The ranchos established during the Mexican period of California history relied on the labor of native Americans. Unlike the Mission properties, ranchos did not attempt to prevent workers from escaping or to recapture those who had left; but under what conditions did they work? Were they coerced in any fashion? Did any receive a cash salary?

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To make the answer short not very well. Their treatment under the ranchos was pretty much the same as their treatment under the Missions. The articles mentioned they were paid in goods and alcohol, though some may have been paid in cash or script, I guess it would depend on the Ranchero.

"A California rancho might employ as few as twenty or as many as several hundred Indian workers... Most of the former Mission Indians were taken over by the rancheros and continued work without interruption for their new masters. The important difference between the work at the rancho and at the mission was on the rancho the communal relationship was lacking: the profits of the Indian labor were appropriated almost entirely by the ranchero." - Indians of California: The Changing Image, James Rawls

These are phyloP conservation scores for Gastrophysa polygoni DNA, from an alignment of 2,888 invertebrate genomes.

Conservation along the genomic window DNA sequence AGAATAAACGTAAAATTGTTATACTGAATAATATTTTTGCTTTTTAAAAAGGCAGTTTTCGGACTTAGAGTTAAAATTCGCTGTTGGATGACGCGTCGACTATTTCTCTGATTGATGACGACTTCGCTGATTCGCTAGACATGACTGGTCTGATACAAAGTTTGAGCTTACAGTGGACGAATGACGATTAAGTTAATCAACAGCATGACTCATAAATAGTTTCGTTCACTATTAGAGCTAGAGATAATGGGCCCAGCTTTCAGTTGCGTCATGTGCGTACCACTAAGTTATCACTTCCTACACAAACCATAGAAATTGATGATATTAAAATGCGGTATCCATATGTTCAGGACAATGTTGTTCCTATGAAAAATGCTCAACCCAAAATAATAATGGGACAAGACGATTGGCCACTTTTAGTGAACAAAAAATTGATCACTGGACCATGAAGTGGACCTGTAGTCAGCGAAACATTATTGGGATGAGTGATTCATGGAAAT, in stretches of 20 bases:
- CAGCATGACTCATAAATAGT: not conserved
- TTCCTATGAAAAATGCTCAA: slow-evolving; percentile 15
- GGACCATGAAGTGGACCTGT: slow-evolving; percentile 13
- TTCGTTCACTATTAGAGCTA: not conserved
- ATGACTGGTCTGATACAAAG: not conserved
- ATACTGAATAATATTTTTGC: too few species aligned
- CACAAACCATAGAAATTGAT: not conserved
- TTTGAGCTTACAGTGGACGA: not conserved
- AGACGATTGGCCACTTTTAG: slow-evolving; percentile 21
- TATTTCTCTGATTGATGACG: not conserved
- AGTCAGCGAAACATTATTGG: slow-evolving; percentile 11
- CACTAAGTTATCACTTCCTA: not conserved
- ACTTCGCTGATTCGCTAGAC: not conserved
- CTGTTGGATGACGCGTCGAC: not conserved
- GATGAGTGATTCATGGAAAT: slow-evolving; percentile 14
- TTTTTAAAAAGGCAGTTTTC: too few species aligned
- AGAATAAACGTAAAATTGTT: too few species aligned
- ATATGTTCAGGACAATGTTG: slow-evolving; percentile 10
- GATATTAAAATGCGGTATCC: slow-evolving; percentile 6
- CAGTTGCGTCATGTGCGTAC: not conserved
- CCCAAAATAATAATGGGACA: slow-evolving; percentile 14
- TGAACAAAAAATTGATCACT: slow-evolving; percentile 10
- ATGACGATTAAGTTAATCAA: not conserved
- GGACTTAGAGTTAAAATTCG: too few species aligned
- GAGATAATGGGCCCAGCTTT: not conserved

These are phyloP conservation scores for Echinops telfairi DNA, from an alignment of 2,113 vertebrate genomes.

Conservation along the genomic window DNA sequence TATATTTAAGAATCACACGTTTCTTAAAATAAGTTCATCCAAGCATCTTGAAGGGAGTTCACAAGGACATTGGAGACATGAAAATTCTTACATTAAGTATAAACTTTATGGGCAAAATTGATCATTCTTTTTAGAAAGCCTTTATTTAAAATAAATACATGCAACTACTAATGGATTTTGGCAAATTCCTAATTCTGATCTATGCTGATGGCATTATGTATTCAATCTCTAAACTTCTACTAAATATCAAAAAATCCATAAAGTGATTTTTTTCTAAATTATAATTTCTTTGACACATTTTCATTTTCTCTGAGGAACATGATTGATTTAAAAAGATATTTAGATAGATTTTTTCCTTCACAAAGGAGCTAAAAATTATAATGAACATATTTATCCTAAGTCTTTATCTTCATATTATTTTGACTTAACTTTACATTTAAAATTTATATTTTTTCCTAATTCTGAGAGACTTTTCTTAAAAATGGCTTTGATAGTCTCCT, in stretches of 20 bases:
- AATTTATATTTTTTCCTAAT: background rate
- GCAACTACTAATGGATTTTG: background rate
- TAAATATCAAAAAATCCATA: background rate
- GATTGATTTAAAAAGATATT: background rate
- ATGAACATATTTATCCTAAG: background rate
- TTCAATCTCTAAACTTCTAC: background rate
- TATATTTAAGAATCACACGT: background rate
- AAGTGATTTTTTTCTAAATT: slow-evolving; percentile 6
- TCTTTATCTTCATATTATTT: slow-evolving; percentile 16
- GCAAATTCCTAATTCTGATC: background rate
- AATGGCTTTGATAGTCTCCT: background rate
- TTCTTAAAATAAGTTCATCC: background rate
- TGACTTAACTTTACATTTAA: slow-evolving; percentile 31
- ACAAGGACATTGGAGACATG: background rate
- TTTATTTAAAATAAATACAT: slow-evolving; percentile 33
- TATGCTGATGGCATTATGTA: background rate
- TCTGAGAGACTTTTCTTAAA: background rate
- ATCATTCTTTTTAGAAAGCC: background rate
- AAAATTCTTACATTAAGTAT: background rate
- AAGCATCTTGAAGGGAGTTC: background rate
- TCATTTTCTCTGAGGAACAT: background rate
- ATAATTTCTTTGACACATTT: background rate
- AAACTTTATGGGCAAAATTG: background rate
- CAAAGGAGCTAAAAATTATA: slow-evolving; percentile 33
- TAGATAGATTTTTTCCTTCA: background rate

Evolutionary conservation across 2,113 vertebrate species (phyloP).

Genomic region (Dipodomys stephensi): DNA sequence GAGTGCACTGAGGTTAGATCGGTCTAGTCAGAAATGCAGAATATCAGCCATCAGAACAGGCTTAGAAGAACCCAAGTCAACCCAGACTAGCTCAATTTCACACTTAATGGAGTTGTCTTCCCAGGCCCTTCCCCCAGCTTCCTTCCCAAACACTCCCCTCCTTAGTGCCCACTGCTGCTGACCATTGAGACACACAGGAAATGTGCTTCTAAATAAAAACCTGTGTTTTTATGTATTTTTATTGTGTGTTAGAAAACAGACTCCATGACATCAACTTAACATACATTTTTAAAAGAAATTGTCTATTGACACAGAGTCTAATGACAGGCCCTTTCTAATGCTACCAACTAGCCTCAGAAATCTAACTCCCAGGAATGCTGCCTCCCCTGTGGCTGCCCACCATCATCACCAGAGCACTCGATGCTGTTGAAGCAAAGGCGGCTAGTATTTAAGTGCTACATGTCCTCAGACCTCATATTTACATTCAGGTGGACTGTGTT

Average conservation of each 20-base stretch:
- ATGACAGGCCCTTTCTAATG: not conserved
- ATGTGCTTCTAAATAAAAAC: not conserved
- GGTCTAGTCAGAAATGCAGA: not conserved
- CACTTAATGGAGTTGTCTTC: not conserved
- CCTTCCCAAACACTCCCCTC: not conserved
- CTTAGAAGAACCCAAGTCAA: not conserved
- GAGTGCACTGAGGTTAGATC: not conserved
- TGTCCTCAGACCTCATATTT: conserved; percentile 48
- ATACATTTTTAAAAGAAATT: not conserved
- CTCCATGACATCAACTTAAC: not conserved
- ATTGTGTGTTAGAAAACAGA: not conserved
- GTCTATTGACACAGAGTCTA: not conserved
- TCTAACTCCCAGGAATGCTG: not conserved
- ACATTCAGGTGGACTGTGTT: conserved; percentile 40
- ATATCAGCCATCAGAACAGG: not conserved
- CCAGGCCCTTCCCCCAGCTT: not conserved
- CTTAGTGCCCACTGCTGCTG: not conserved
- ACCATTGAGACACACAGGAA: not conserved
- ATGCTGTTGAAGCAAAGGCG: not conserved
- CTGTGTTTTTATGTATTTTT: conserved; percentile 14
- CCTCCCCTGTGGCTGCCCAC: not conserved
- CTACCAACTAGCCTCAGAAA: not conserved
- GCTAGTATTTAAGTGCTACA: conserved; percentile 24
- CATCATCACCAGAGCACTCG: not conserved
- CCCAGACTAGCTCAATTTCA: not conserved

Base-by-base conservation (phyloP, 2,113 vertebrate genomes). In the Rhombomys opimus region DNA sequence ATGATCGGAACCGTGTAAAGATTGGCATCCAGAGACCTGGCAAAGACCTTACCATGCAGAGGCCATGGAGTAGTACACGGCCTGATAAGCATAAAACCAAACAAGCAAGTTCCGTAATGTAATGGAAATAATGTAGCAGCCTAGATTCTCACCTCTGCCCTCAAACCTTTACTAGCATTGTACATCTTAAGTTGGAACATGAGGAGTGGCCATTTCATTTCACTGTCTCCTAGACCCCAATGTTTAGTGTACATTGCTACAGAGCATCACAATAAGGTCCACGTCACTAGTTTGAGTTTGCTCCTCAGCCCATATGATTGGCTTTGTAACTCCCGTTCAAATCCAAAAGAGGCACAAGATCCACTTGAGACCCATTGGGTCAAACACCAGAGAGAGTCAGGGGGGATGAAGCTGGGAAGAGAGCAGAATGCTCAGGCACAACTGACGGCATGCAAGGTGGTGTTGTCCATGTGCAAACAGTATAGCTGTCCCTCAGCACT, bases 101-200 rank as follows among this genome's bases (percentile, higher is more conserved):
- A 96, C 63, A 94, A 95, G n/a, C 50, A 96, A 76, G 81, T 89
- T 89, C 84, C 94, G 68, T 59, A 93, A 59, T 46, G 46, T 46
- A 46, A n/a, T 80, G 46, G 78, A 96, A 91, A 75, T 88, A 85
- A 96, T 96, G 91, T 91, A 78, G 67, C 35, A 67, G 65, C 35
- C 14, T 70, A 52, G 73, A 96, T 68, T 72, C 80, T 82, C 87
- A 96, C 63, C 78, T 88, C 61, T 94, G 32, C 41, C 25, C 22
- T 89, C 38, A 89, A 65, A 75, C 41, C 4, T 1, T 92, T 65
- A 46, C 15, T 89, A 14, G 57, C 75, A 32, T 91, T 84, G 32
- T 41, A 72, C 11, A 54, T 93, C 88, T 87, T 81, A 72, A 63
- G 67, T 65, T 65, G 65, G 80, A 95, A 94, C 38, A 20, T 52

"The Indians did the most menial labor on ranchos and were often little more than slaves, paid in scanty clothing and alcohol. Some rancheros (rancho owners) treated Indians well but most did not." - http://www.anneisaacs.com/content/background-mexican-americans-california-19th-century

"After secularization, the economy of California was entirely based on the Mexican ranchos, which employed a system of peonage imported from Mexico. It was a particularly harsh form of feudalism, without the veneer of a righteous mission of Christian conversion and bordering on slavery. Indians living close to Mexican occupation found that their natural environment had been so far degraded that their only survival option was laboring in the ranchos. But their wages were carefully maintained at survival's minimum, only, and there was no prospect of bettering themselves. They were often paid much of their wage in alcohol, at week's end, which kept them immobilized until they had to return at the week's beginning." - http://mojavedesert.net/california-indian-history/03.html

"By the time the last secularization decrees had been issued, California had begun to assume a feudal aspect. By the end of 1845, all the Southern California Missions had been sold or their properties leased, and extensive ranchos, with vast herds of cattle and horses, operated by thousands of Indian retainers, had replaced the Mission establishments." - http://www.sscnet.ucla.edu/comm/steen/cogweb/Chumash/McWilliams.html

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